I thought that was a neat place to go check out. Although Letty didn’t get to see the Ferry, that didn’t stop us from creating an event and rounding up some cycling friends to make our own trip. It was a good 40+ mile round trip with excellent weather. What a site to see that old barge in operation. Not only did we get to see it we also took a ride on it! Two dollars later we were on it on our way to Mexico!

Once on the other side we were not sure what to do. Turn around and take the ferry back or press on to the town nearby for some tacos. After talking to the Mexican officials we decided to press on. We rode on over to the nearby town and although we didn’t find any tacos we did find some pastry treats. On our way back to the ferry we did stop at a street vendor and got our tacos from them. Great homemade food.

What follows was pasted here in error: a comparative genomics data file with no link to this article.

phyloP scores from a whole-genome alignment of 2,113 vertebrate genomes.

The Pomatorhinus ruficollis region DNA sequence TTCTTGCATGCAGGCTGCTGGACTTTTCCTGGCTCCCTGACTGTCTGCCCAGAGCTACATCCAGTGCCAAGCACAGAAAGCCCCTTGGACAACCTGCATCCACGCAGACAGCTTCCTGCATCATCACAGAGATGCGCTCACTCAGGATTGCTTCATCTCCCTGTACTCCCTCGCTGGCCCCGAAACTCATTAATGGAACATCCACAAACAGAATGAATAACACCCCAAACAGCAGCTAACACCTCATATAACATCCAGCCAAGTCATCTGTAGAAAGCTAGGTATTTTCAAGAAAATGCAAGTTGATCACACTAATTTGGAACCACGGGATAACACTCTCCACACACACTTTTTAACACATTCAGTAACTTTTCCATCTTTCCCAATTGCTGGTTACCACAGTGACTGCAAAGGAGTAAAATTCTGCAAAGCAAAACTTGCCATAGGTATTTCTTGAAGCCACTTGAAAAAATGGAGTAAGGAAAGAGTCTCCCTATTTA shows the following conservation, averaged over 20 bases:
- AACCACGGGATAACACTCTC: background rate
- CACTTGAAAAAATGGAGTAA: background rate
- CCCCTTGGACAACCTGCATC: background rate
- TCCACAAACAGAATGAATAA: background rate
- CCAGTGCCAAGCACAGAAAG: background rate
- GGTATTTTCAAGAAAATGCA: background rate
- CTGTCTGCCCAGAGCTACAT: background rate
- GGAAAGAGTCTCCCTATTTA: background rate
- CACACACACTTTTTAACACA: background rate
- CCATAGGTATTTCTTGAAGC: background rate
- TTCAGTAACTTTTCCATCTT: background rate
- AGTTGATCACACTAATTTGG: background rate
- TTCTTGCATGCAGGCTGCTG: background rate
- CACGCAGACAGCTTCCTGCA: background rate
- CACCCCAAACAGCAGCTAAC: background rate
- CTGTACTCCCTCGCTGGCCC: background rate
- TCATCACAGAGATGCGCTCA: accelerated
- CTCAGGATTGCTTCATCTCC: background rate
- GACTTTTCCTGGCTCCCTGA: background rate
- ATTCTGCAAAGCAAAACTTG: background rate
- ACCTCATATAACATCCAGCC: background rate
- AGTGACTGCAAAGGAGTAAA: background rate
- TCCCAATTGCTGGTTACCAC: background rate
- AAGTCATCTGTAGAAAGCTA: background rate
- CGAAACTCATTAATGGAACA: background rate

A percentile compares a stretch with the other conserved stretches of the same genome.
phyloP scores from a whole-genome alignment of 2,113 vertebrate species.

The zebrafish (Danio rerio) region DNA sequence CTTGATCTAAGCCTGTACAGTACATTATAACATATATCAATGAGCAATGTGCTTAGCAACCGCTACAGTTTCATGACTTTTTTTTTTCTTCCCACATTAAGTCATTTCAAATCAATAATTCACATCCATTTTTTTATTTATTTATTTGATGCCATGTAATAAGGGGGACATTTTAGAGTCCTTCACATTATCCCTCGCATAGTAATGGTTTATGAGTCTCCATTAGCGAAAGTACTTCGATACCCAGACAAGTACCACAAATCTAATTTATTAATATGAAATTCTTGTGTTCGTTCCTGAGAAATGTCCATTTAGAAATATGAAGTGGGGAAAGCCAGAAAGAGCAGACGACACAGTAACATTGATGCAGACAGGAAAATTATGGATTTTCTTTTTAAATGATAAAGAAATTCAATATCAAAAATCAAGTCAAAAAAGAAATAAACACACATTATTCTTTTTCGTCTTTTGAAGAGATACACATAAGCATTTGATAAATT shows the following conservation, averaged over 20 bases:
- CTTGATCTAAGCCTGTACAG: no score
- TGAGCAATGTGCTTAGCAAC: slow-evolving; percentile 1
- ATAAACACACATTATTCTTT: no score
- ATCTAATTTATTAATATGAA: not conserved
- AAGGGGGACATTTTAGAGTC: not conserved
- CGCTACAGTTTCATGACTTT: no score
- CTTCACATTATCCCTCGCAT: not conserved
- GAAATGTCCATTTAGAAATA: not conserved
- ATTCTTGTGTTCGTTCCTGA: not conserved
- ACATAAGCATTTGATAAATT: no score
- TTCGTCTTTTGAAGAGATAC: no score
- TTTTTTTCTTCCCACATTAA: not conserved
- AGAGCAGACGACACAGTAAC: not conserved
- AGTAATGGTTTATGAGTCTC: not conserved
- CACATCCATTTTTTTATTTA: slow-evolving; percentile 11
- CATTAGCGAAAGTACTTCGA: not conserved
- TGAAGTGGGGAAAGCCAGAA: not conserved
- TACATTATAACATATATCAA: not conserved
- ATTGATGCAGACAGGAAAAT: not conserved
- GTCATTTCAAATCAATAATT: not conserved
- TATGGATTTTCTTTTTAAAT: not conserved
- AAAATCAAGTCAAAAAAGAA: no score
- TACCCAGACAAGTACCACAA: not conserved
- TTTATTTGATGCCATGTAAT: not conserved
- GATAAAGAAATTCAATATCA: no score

Another treat down Abrams/Military road is over in La Joya that I never knew existed is Rancho El Charco. El Charco is a 150 acre ranch / event center that has picnic tables along Walter Lake, a Restaurant, three swimming holes and many different exotic animals. Some people have heard of it before and other cyclists have not. After another event was created on Facebook, we had a ride over there to celebrate the end of summer. We did pick up some new cyclists for the ride and lost others due to other last-minute conflicts.

Going further West there are places that I’d like to cycle to such as Rio Grande City, Roma and Falcon State Park. These could be day or over night trips. Rio Grande City has the Fort Ringgold history while Roma was a steamboat port of trade. Who knows. I might find other places to check out while I’m there.